As Anwar Ibrahim prepares to fight for his political future all over again, SSO explores Malaysia’s acceptance of their gay and lesbian population.

Kuala Lumpur-raised, Kevin (surname withheld), 33, attributes an overall shift towards a greater acceptance of homosexuality to better economic conditions in Malaysia.

We as a nation have become more affluent. People don’t really care so much now because life has become so fast-paced and business-driven that people aren’t concerned about these -˜trivial’ matters any more, he said.

I disagree when some people say that it’s because Malaysian society is now more open.

Kevin believes that the four gay bars and two saunas currently found in Kuala Lumpur are due to entrepreneurial locals capitalising on a demand for gay venues.

Society has become so materialist that entrepreneurs look at any way to make money. Someone had the foresight to cash in on the pink dollar, he said.

Despite the presence today of a gay infrastructure, homosexuality in the country is illegal. Under British imperial law, Section 377 of the penal code prohibits sodomy. There are also no laws prohibiting discrimination based on sexual orientation.

In reality Section 377 is hardly ever executed. A rare exception was one of the most famous cases in Malaysian judicial and political history.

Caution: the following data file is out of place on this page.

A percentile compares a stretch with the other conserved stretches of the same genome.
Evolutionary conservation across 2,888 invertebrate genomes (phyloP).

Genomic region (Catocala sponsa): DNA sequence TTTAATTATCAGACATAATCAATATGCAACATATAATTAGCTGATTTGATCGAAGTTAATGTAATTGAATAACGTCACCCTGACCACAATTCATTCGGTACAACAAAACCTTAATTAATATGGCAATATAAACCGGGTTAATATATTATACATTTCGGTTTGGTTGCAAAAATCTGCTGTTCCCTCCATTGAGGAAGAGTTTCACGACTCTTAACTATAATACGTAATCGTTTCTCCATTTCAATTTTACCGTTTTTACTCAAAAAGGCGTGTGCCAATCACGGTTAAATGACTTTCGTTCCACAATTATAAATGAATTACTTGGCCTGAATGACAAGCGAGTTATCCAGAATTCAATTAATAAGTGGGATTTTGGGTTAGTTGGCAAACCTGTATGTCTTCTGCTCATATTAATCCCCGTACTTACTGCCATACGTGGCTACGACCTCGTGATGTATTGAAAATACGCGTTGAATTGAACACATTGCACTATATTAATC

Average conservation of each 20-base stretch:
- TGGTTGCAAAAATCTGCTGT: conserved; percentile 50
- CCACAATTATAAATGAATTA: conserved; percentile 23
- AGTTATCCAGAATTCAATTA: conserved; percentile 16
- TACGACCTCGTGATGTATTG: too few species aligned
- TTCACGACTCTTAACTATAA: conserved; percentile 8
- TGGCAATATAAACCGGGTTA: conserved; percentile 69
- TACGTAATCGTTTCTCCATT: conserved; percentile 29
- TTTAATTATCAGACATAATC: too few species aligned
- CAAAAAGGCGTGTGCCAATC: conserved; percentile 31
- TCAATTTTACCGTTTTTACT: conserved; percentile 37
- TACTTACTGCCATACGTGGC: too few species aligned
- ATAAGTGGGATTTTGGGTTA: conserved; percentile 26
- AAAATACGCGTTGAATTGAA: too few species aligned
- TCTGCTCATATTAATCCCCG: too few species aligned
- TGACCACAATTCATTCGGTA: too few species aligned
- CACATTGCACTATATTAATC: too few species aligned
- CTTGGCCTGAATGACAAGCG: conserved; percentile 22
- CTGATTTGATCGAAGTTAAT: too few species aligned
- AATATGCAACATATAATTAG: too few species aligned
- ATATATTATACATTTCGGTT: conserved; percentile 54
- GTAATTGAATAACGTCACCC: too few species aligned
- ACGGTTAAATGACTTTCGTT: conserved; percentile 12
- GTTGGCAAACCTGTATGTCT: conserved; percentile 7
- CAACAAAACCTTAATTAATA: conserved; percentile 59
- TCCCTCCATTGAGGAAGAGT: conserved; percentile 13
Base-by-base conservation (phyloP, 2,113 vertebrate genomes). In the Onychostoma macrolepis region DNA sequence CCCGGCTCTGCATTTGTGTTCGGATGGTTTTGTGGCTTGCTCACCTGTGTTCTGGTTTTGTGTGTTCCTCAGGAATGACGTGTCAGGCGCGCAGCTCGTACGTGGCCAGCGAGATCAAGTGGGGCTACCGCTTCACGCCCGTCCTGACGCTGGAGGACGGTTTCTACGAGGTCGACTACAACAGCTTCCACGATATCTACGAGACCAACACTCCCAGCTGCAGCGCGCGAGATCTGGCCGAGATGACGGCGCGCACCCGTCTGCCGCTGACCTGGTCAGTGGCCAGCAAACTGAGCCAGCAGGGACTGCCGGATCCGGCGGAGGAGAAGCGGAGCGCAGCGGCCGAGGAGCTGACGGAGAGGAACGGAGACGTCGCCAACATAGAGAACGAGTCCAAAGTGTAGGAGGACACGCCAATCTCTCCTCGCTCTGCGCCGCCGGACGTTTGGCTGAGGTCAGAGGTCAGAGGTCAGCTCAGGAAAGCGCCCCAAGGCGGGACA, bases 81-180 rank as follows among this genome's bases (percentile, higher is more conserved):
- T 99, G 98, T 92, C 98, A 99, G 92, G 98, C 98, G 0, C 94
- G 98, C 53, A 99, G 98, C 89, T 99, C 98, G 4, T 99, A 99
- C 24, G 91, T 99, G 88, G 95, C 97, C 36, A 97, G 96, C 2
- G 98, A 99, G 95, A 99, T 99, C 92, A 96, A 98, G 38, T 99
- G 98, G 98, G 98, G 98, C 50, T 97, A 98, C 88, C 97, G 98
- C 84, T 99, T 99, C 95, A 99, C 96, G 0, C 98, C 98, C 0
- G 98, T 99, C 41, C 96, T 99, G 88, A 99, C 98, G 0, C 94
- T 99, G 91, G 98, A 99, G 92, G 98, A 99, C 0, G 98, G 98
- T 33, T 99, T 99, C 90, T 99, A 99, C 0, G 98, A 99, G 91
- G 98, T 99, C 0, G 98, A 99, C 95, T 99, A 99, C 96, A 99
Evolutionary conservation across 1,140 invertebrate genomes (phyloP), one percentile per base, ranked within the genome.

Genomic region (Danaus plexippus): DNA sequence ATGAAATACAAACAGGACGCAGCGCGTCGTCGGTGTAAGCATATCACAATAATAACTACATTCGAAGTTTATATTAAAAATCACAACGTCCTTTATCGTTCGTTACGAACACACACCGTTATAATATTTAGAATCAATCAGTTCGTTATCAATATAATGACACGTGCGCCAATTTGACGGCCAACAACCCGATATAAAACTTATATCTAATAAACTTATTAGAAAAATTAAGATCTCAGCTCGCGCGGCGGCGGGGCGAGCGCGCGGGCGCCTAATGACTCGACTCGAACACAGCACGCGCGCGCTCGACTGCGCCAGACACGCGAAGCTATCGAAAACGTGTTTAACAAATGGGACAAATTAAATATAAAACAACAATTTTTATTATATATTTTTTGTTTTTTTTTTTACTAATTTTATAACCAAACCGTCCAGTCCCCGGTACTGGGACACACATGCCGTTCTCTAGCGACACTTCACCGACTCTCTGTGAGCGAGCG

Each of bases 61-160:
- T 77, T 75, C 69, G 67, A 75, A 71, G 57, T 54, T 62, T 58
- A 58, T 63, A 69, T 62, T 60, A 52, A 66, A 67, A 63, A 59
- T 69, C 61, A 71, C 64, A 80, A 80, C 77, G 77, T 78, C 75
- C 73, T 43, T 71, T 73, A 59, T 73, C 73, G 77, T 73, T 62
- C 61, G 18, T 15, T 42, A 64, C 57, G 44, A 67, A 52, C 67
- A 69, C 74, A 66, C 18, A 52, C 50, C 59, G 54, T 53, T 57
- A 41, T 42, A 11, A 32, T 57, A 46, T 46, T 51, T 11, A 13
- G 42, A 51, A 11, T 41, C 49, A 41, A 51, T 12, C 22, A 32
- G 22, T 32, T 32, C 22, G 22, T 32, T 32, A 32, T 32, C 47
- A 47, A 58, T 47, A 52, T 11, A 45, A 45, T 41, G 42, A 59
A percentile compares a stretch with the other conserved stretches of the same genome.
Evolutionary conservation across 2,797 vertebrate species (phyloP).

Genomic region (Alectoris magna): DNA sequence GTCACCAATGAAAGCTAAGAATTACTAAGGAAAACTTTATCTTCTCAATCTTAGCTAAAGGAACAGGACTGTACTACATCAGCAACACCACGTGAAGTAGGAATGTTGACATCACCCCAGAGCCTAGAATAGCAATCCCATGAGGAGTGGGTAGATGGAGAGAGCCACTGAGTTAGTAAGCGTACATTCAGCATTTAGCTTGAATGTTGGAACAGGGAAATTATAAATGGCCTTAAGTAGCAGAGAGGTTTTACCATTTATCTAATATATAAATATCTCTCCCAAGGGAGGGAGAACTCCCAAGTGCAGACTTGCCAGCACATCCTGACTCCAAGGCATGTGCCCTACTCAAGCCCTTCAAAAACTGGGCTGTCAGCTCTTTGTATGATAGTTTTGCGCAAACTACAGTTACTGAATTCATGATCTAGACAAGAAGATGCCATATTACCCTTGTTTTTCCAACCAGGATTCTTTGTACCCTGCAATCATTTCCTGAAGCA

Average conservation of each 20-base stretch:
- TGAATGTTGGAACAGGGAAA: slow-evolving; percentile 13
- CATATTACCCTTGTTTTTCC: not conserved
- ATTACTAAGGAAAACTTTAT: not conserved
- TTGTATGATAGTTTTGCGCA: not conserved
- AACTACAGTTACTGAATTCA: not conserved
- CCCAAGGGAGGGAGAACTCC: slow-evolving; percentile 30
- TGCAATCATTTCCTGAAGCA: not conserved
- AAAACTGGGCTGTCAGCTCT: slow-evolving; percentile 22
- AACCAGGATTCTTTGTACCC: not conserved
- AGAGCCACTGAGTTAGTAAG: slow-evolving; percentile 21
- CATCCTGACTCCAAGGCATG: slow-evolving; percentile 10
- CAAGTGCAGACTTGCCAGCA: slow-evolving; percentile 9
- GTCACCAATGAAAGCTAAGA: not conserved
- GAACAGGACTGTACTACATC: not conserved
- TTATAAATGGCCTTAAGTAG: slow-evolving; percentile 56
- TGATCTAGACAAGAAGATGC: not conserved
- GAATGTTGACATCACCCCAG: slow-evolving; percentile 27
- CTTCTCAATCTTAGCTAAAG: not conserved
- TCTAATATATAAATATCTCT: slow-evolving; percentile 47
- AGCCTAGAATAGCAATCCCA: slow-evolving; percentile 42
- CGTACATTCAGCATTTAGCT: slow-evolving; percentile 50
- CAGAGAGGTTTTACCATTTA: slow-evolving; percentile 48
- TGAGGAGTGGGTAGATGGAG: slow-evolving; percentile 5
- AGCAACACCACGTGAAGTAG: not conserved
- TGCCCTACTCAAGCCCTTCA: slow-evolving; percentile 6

In 1999 Anwar Ibrahim was Malaysia’s deputy prime minister. He was the only Malaysian to ever make Time magazine’s 100 Most Influential People and was Newsweek‘s 1998 Asian of the Year. At the height of his political power he was a staunch critic of what he perceived as corruption within the government.

In a political move, Anwar himself was charged, found guilty and sentenced to six years’ prison for corruption and nine years’ prison for sodomy. On appeal the sodomy conviction was overturned in 2004 and taking into account good behaviour he was released in September that year.

It was an injustice. The case does reflect badly on gay people, Kevin said. But it was a political move on behalf of Mahathir [the former prime minister], who used this law for his own political gain.

In April this year Anwar was re-elected to the Malaysian Parliament. Kevin believes that Anwar has no intention of attempting to overturn the legislation that convicted him.

It’s not a huge issue for him. He says he wants equal rights for everyone and no-one should be disadvantaged but he can’t be a gay activist, Kevin said.

If he attempts to do that, his supporters will turn away from him. The Malaysian government is dominated by Muslim parties.

Rather than having the opportunity to fight for social justice, Ibrahim is again forced to defend himself amid new accusations of sexual assault by a 23-year-old male aide.

For Kevin, growing up gay in Malaysia was not particularly difficult because he’s not Muslim. There were no societal expectations placed on him.

I had it much easier than my Muslim friends. A few ended up having to get married because that is what society wanted them to do, he said.

Kevin came to Australia in 2004 after spending a couple of years in New Zealand.

I wanted to come to a first-world, liberal, cosmopolitan country that’s close to Malaysia, he said.

The reality has far exceeded my expectations. You can be who you want to be here.

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